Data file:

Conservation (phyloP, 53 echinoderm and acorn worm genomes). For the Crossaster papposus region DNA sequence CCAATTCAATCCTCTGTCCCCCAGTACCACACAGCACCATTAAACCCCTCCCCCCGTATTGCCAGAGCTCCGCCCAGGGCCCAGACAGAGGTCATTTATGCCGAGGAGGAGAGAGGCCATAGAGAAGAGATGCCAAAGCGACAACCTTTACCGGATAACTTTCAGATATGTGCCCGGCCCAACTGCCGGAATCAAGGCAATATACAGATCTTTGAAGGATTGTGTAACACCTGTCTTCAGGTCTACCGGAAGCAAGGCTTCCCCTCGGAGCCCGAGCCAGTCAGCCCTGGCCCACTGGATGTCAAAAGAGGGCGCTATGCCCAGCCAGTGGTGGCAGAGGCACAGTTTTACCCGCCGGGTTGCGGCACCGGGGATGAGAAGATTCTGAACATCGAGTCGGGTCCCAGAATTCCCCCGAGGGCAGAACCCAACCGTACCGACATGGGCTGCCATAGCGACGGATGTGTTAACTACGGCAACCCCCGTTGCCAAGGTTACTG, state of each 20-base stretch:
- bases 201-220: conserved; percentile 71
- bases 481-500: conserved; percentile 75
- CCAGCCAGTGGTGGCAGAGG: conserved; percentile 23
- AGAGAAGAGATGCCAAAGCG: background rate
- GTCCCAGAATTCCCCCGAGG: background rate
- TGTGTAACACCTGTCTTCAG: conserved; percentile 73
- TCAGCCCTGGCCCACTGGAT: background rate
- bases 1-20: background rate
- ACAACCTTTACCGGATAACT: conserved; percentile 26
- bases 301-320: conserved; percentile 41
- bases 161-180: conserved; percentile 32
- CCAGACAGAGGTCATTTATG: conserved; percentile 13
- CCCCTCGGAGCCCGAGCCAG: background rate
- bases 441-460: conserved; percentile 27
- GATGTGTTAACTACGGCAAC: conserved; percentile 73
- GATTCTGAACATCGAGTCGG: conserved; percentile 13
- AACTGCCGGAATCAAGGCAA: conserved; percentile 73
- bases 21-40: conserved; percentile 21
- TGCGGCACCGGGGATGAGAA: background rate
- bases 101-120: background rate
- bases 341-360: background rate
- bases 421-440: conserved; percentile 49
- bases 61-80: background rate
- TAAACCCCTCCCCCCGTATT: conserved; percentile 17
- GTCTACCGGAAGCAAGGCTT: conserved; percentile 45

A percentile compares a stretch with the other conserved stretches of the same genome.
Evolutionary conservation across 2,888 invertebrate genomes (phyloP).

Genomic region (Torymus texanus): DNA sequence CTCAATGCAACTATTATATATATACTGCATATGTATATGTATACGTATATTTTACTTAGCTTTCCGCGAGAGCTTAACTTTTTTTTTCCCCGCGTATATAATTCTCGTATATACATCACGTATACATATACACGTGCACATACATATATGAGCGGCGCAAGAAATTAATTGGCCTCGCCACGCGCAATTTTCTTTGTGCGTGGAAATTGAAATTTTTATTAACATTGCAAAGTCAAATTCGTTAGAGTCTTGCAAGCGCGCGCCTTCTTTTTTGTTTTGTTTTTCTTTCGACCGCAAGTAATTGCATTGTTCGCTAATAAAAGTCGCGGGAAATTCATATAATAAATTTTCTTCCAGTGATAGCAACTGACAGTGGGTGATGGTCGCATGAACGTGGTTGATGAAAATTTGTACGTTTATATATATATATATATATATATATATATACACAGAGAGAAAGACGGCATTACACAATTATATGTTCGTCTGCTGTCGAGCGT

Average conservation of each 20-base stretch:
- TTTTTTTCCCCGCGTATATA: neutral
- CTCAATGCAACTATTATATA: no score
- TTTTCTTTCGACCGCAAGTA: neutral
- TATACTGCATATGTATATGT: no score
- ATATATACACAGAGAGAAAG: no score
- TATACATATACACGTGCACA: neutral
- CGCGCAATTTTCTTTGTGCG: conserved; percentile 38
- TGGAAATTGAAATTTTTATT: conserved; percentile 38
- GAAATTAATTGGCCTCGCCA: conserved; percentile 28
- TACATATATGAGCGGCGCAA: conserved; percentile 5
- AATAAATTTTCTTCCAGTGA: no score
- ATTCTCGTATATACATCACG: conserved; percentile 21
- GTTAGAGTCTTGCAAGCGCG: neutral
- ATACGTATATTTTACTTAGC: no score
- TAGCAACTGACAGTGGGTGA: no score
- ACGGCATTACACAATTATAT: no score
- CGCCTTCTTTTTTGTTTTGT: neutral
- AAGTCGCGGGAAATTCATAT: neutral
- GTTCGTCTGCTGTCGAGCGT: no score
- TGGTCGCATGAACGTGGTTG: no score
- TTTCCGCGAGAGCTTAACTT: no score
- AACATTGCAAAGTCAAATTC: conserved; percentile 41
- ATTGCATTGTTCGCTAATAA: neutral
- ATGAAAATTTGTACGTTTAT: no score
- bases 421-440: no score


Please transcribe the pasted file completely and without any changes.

Conservation (phyloP, 53 echinoderm and acorn worm genomes). For the Crossaster papposus region DNA sequence CCAATTCAATCCTCTGTCCCCCAGTACCACACAGCACCATTAAACCCCTCCCCCCGTATTGCCAGAGCTCCGCCCAGGGCCCAGACAGAGGTCATTTATGCCGAGGAGGAGAGAGGCCATAGAGAAGAGATGCCAAAGCGACAACCTTTACCGGATAACTTTCAGATATGTGCCCGGCCCAACTGCCGGAATCAAGGCAATATACAGATCTTTGAAGGATTGTGTAACACCTGTCTTCAGGTCTACCGGAAGCAAGGCTTCCCCTCGGAGCCCGAGCCAGTCAGCCCTGGCCCACTGGATGTCAAAAGAGGGCGCTATGCCCAGCCAGTGGTGGCAGAGGCACAGTTTTACCCGCCGGGTTGCGGCACCGGGGATGAGAAGATTCTGAACATCGAGTCGGGTCCCAGAATTCCCCCGAGGGCAGAACCCAACCGTACCGACATGGGCTGCCATAGCGACGGATGTGTTAACTACGGCAACCCCCGTTGCCAAGGTTACTG, state of each 20-base stretch:
- bases 201-220: conserved; percentile 71
- bases 481-500: conserved; percentile 75
- CCAGCCAGTGGTGGCAGAGG: conserved; percentile 23
- AGAGAAGAGATGCCAAAGCG: background rate
- GTCCCAGAATTCCCCCGAGG: background rate
- TGTGTAACACCTGTCTTCAG: conserved; percentile 73
- TCAGCCCTGGCCCACTGGAT: background rate
- bases 1-20: background rate
- ACAACCTTTACCGGATAACT: conserved; percentile 26
- bases 301-320: conserved; percentile 41
- bases 161-180: conserved; percentile 32
- CCAGACAGAGGTCATTTATG: conserved; percentile 13
- CCCCTCGGAGCCCGAGCCAG: background rate
- bases 441-460: conserved; percentile 27
- GATGTGTTAACTACGGCAAC: conserved; percentile 73
- GATTCTGAACATCGAGTCGG: conserved; percentile 13
- AACTGCCGGAATCAAGGCAA: conserved; percentile 73
- bases 21-40: conserved; percentile 21
- TGCGGCACCGGGGATGAGAA: background rate
- bases 101-120: background rate
- bases 341-360: background rate
- bases 421-440: conserved; percentile 49
- bases 61-80: background rate
- TAAACCCCTCCCCCCGTATT: conserved; percentile 17
- GTCTACCGGAAGCAAGGCTT: conserved; percentile 45

A percentile compares a stretch with the other conserved stretches of the same genome.
Evolutionary conservation across 2,888 invertebrate genomes (phyloP).

Genomic region (Torymus texanus): DNA sequence CTCAATGCAACTATTATATATATACTGCATATGTATATGTATACGTATATTTTACTTAGCTTTCCGCGAGAGCTTAACTTTTTTTTTCCCCGCGTATATAATTCTCGTATATACATCACGTATACATATACACGTGCACATACATATATGAGCGGCGCAAGAAATTAATTGGCCTCGCCACGCGCAATTTTCTTTGTGCGTGGAAATTGAAATTTTTATTAACATTGCAAAGTCAAATTCGTTAGAGTCTTGCAAGCGCGCGCCTTCTTTTTTGTTTTGTTTTTCTTTCGACCGCAAGTAATTGCATTGTTCGCTAATAAAAGTCGCGGGAAATTCATATAATAAATTTTCTTCCAGTGATAGCAACTGACAGTGGGTGATGGTCGCATGAACGTGGTTGATGAAAATTTGTACGTTTATATATATATATATATATATATATATATACACAGAGAGAAAGACGGCATTACACAATTATATGTTCGTCTGCTGTCGAGCGT

Average conservation of each 20-base stretch:
- TTTTTTTCCCCGCGTATATA: neutral
- CTCAATGCAACTATTATATA: no score
- TTTTCTTTCGACCGCAAGTA: neutral
- TATACTGCATATGTATATGT: no score
- ATATATACACAGAGAGAAAG: no score
- TATACATATACACGTGCACA: neutral
- CGCGCAATTTTCTTTGTGCG: conserved; percentile 38
- TGGAAATTGAAATTTTTATT: conserved; percentile 38
- GAAATTAATTGGCCTCGCCA: conserved; percentile 28
- TACATATATGAGCGGCGCAA: conserved; percentile 5
- AATAAATTTTCTTCCAGTGA: no score
- ATTCTCGTATATACATCACG: conserved; percentile 21
- GTTAGAGTCTTGCAAGCGCG: neutral
- ATACGTATATTTTACTTAGC: no score
- TAGCAACTGACAGTGGGTGA: no score
- ACGGCATTACACAATTATAT: no score
- CGCCTTCTTTTTTGTTTTGT: neutral
- AAGTCGCGGGAAATTCATAT: neutral
- GTTCGTCTGCTGTCGAGCGT: no score
- TGGTCGCATGAACGTGGTTG: no score
- TTTCCGCGAGAGCTTAACTT: no score
- AACATTGCAAAGTCAAATTC: conserved; percentile 41
- ATTGCATTGTTCGCTAATAA: neutral
- ATGAAAATTTGTACGTTTAT: no score
- bases 421-440: no score